August 4, 1995 - Speech: Donna Shalala's remarks on Mark Gearan

Peace Corps Online: Peace Corps News: Directors of the Peace Corps: Mark D. Gearan: August 11, 1995-August 11, 1999 : Gearan: August 4, 1995 - Speech: Donna Shalala's remarks on Mark Gearan

By Admin1 (admin) on Monday, February 04, 2002 - 1:50 pm: Edit Post

Donna Shalala's remarks on Mark Gearan

Read and comment on this speech by Donna Shalala in 1995 introducing Mark Gearan to the National Peace Corps Association Conference at:

Donna Shalala's remarks on Mark Gearan*

* This link was active on the date it was posted. PCOL is not responsible for broken links which may have changed.

Donna Shalala's remarks on Mark Gearan


Thank you for that gracious introduction, Chic, and for your leadership at the National Peace Corps Association.

Thanks also to Charles Baquet for his stewardship of the Peace Corps since Carol Bellamy's departure; Susan Neyer for her leadership as chair of the NCPA Board; and Darrel Young, President of the Hill Country RPCVs, for working with returned volunteers in the Austin, Houston and Dallas areas to organize this conference.

I am honored to join all of you today.

We served at different times, in different places and in different ways.

But a rock solid bond of energy and experience unites Peace Corps volunteers all across the globe.

I'll never forget my own family's reaction in 1962 when I told them I was going to go half a world away to serve as a Peace Corps volunteer in Iran.

As you can imagine, they were less than thrilled.

You want to do what? For how long?

My father even tried to bribe me by offering me a car if I chose Cleveland over Iran.

I said, "No. I'm going." And that was that.

My grandmother had other ideas.

She handed me this very gracefully worded letter -- in classical Arabic -- addressed to the headman of the village that I would be living in.

She made it very clear that she expected her granddaughter to return to Cleveland -- in one piece.

Her note read, "This is the daughter of a very important headman in the United States -- take care of her."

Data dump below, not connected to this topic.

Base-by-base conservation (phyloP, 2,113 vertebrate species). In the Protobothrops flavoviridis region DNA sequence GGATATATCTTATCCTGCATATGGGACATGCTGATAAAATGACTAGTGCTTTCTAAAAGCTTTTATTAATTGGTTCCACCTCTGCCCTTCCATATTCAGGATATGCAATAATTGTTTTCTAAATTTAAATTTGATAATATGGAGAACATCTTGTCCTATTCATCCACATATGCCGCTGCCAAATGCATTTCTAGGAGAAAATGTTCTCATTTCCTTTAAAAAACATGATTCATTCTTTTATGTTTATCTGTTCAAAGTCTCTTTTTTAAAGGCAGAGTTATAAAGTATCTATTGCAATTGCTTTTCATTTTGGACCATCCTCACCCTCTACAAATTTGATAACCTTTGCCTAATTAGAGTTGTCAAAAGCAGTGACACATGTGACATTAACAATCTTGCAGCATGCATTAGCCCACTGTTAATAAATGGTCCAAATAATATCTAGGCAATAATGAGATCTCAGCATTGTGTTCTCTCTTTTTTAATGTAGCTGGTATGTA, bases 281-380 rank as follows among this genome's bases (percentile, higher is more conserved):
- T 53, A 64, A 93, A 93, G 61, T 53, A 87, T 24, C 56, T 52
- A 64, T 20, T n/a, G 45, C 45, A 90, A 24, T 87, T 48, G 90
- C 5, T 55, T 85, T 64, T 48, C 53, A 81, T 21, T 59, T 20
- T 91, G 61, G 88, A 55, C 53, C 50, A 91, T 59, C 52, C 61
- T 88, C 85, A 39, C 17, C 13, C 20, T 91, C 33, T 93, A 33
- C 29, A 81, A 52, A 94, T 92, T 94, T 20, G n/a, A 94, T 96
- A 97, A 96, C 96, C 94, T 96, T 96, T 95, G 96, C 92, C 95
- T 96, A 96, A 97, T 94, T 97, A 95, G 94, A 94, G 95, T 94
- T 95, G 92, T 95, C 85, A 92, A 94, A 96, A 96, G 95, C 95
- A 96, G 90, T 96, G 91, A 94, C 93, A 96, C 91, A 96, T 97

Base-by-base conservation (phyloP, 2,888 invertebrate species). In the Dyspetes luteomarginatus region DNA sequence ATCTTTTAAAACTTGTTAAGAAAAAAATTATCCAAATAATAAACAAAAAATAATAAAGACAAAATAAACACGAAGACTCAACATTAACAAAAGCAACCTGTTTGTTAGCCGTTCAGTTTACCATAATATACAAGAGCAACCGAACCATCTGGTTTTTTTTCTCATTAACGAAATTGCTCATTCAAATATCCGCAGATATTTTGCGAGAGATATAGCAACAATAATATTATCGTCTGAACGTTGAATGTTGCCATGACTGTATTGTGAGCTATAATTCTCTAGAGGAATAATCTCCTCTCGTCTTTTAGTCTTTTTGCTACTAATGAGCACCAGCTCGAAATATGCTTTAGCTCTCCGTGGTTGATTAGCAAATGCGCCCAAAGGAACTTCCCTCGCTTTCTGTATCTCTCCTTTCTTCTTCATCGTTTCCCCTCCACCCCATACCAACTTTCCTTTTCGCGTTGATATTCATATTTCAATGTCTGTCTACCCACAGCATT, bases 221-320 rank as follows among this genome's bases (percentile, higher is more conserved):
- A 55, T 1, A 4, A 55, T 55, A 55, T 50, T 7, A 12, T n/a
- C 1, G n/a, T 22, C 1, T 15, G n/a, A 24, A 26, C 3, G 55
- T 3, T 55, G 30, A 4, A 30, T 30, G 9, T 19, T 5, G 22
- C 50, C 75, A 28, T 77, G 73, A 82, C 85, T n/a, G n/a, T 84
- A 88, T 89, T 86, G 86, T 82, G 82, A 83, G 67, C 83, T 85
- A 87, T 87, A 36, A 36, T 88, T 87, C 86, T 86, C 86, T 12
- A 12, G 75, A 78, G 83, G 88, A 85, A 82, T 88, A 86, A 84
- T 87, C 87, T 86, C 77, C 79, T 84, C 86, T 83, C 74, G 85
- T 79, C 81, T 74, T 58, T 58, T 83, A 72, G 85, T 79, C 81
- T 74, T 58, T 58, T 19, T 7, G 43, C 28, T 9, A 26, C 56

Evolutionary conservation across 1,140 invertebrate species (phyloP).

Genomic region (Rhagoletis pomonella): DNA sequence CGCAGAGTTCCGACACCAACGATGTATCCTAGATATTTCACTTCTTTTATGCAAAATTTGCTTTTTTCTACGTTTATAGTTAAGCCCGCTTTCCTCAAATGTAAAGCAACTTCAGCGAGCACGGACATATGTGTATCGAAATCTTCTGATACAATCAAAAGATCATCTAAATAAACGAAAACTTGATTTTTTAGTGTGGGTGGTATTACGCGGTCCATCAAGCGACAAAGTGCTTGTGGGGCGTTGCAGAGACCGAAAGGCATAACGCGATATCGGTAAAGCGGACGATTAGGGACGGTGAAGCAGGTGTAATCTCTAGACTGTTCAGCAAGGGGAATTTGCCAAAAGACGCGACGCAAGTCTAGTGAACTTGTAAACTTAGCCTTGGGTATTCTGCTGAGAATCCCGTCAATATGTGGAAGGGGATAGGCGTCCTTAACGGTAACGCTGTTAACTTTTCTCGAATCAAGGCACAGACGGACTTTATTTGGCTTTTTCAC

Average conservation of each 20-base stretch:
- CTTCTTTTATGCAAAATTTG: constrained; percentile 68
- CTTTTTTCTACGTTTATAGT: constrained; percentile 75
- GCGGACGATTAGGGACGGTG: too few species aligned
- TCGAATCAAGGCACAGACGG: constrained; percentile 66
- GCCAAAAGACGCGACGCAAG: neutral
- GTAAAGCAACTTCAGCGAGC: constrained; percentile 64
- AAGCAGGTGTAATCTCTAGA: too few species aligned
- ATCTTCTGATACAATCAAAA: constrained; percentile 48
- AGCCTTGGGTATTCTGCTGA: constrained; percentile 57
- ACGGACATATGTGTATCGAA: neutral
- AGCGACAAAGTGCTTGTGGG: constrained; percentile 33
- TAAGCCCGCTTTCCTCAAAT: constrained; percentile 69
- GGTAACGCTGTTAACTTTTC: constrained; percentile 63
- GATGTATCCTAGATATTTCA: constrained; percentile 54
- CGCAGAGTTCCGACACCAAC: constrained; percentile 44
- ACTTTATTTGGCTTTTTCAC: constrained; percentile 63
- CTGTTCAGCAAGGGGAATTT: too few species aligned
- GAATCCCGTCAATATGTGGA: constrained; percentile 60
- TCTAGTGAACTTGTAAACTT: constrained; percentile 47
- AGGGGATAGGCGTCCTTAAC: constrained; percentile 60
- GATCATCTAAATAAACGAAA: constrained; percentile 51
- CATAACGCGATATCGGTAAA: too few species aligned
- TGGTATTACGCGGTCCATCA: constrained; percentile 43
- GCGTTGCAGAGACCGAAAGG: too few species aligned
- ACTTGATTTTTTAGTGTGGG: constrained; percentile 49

They always said the Peace Corps would be the toughest job we ever loved. That's still true.

It is also true that our Peace Corps family needs a strong effective leader watching out for us today.

As many of you know, Carol Bellamy is one of my closest and oldest friends. I helped the President recruit her to be the first returned volunteer -- one of us-- to head the Peace Corps.

I also must admit I recommended her for the UNICEF job. She was a great Peace Corps Director and the children of the world could not have a stronger advocate.

I want to talk with you about the President's new nominee -- Mark Gearan. I am Mark Gearan's friend. We have worked closely together for the past two and a half years.

He is a decent, thoughtful, energetic and caring man. I strongly support the President's decision to nominate him. He will do a great job for all of us. Please support him.

And I make one more promise. That I will personally make time to work with him over the next year and a half.

With Mark we get an added bonus -- for the first time since Sargent Shriver, someone who will have an open door and an open ear at the Oval Office.

I hope you see what I see that Mark Gearan's nomination -- more than anything else -- is dramatic evidence that the President is determined to protect and preserve the Peace Corps legacy -- not only for our 35th birthday, but also for our 100th birthday and every birthday to follow.

*** We are family.

It is of course that family-like bond that brings us here -- inspired by the past, concerned about the present, and eternally hopeful for the future.

What is it that inspired us to serve in the Peace Corps?

Why were we willing to jump off the easy path and leave parents and grandparents, siblings and friends for two years?

Why did we turn down offers of cars and other fortunes to go places many of our friends couldn't locate on a map ? Why? It wasn't only because we were -- and still are -- a somewhat strange breed.

It was because we knew deep down inside that the journey itself would have lasting impact -- not only for the communities that we would serve, but also for our visions of the world -- and our fundamental place in it.

And it has.

Peace Corps was my dusty pathway to adulthood.

It taught me about myself and about the world.

It was my coming of age.

I learned about real leadership as I watched the village leaders try to improve the lives of families in remote, desperate places.

I learned to appreciate other cultures...and respect other values.

I learned patience...

And through it all, I learned pragmatism.

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